After going public on the New York Stock Exchange last month (April 2019), African e-commerce giant Jumia (JMIA) has released the results of its financial performance for Q1 2019.
However, this news comes against a murky backdrop of allegations by short seller Andrew Left of Citron Research.
Despite starting off strong after the bell – Jumia stock grew by 70 percent on a $14.50 per share offering – the company’s stock tripped over accusations of filing false documents with the Securities Exchange Commission in March in the run-up to the IPO. The stock dropped 26 percent in the wake of the report.
The earnings results, therefore, come at an opportune time to try and remedy the losses being incurred due to what Jumia executives believe are false accusations.
In the first quarter of 2019, Jumia posted operating losses of $51million up from $38.4 million with $44.3 million in negative earnings before interest, tax and depreciation up from $33.8 million.
Despite the fact that Jumia is still hemorrhaging money, there are some figures that will prop up the hopes of investors. The e-commerce company’s Gross Merchandise Value (GMV) rose by a significant 58 percent to $270 million. The GMV is the total worth of goods moved over the platform during the quarter.
Citibank Frontier Markets Analyst Andrew Howell, speaking to TechCrunch, was of the opinion that GMV was not the be all end all but was a starting point to generate revenue.
“The side that was less encouraging was the expenses are still very high,” he continued.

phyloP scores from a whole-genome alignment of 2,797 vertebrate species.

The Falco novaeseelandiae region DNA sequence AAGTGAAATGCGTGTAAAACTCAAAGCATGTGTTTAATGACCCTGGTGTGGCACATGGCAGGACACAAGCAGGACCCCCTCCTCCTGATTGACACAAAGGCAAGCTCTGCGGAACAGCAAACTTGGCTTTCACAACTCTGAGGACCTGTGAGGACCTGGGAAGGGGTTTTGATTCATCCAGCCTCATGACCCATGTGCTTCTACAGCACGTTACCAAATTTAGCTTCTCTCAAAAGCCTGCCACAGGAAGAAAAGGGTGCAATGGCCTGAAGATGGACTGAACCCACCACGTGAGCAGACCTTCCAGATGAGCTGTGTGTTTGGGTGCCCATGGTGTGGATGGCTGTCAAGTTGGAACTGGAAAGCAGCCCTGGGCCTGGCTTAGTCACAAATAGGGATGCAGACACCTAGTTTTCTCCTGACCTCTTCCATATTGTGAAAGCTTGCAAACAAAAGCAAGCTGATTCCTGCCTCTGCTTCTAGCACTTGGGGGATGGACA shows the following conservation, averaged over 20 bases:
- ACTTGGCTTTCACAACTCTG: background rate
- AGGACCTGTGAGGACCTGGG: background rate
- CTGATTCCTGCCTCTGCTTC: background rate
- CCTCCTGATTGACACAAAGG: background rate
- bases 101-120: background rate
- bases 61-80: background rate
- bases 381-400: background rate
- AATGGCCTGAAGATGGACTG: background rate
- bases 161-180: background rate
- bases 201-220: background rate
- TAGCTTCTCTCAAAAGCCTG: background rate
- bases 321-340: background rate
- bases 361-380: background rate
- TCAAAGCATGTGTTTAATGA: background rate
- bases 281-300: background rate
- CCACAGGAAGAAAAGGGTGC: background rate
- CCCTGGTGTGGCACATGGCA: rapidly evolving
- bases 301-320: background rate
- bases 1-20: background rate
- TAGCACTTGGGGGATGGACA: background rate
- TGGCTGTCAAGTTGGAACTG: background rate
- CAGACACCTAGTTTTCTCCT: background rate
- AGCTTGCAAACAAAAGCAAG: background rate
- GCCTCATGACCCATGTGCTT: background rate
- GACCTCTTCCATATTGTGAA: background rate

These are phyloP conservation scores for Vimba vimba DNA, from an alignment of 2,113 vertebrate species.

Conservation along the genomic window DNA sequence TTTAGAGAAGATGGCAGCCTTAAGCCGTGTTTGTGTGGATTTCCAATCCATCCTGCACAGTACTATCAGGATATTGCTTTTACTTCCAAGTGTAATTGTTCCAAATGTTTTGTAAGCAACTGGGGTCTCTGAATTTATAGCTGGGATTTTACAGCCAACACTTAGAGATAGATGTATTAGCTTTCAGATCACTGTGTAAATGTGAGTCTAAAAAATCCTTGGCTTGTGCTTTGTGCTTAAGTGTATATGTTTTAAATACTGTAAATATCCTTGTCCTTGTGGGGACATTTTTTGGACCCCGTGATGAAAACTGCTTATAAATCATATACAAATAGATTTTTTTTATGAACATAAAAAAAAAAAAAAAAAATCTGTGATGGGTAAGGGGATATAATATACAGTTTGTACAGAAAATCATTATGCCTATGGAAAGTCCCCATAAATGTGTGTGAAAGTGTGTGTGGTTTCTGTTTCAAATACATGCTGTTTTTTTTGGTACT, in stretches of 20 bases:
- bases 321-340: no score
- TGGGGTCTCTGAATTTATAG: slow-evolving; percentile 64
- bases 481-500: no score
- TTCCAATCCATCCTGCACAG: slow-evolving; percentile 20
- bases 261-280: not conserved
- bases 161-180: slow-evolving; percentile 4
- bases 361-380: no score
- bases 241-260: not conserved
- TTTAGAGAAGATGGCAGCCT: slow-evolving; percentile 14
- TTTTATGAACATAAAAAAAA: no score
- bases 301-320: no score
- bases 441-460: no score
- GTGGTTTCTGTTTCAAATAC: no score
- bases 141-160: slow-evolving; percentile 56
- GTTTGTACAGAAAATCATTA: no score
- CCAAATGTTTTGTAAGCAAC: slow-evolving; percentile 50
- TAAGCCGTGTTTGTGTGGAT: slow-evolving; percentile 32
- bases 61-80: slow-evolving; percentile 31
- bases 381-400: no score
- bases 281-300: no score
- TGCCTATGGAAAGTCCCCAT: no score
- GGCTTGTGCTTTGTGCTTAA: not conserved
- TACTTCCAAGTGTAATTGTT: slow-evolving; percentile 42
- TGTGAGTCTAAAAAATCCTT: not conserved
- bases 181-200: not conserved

In other positive reading for investors, however, Jumia more than doubled its marketplace revenue growth to $17.9 million.
Activist short seller Andrew Left through his Citron Research published a report on May 9 that claimed that there were discrepancies in some of the paperwork that Jumia filed with the SEC in the run-up to the IPO.
Andrew Left, Executive Editor Citron Research
Left’s report claims that there is a difference in the number of active customers and merchants when one compares the contents of an October 2018 Jumia investor presentation and the SEC Form F-1 the company filed in April 2019.
The difference? 600,000 active customers and 10,000 merchants.
During the earnings call on Monday, Jumia CEO Sacha Poignonnec refuted the contents of the Citron report, labeling them as market rumors instead of facts.
He said, “Jumia stands by our prospectus and audited financials and will not be distracted by those who look to create doubt, to profit at our expense and that of our long-term stakeholders.”
Interestingly, Left does hold short positions in Jumia stock – putting him in prime position for a good payday if the stock continues on its downward trajectory.
These accusations complete a rocky first quarter of 2019, coming on the heels of several assertions from the general public that Jumia isn’t truly as African as it claims.
However, the company – with operations in 14 African states – brushed these off. There are also plans in the works to expand operations to Ethiopia, Angola and DR Congo in the coming years. The company is also toying with the idea of partnering its in-house payment tool JumiaPay with MasterCard in a deal worth around $56 million.
The JMIA stock also rebounded by close of business on Monday, rising by 5 percent. With the books open now that the company is public, it only remains to be seen how Jumia will cope with the accusations. Mr. Poignonnec said that legal recourse against Citron might not be out of the question.